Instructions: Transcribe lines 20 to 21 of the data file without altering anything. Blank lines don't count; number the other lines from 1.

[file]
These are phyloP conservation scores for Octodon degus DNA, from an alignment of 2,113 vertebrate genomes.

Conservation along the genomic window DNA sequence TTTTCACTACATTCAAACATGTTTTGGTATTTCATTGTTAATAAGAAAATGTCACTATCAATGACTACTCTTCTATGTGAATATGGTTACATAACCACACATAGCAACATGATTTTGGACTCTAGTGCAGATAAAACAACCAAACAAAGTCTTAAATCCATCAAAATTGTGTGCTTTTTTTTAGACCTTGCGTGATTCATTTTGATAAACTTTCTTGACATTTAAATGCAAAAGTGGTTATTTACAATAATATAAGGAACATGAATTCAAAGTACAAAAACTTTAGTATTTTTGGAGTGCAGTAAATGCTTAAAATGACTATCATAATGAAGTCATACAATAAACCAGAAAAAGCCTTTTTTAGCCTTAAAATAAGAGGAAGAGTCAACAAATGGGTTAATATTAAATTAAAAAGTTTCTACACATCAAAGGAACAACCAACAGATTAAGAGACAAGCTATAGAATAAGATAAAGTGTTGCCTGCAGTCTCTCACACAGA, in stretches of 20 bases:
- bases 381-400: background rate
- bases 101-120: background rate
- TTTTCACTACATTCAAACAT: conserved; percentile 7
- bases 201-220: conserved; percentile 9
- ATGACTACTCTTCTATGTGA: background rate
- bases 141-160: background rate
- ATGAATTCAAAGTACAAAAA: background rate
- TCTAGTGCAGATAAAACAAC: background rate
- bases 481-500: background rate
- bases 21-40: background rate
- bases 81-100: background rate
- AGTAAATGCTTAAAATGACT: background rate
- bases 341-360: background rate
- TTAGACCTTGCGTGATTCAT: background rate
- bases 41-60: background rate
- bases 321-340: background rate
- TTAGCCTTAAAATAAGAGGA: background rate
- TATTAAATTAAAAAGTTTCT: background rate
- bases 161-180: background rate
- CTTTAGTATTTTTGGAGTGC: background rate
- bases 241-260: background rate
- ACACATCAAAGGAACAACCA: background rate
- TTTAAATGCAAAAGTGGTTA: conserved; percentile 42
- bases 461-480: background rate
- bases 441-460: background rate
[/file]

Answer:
- TATTAAATTAAAAAGTTTCT: background rate
- bases 161-180: background rate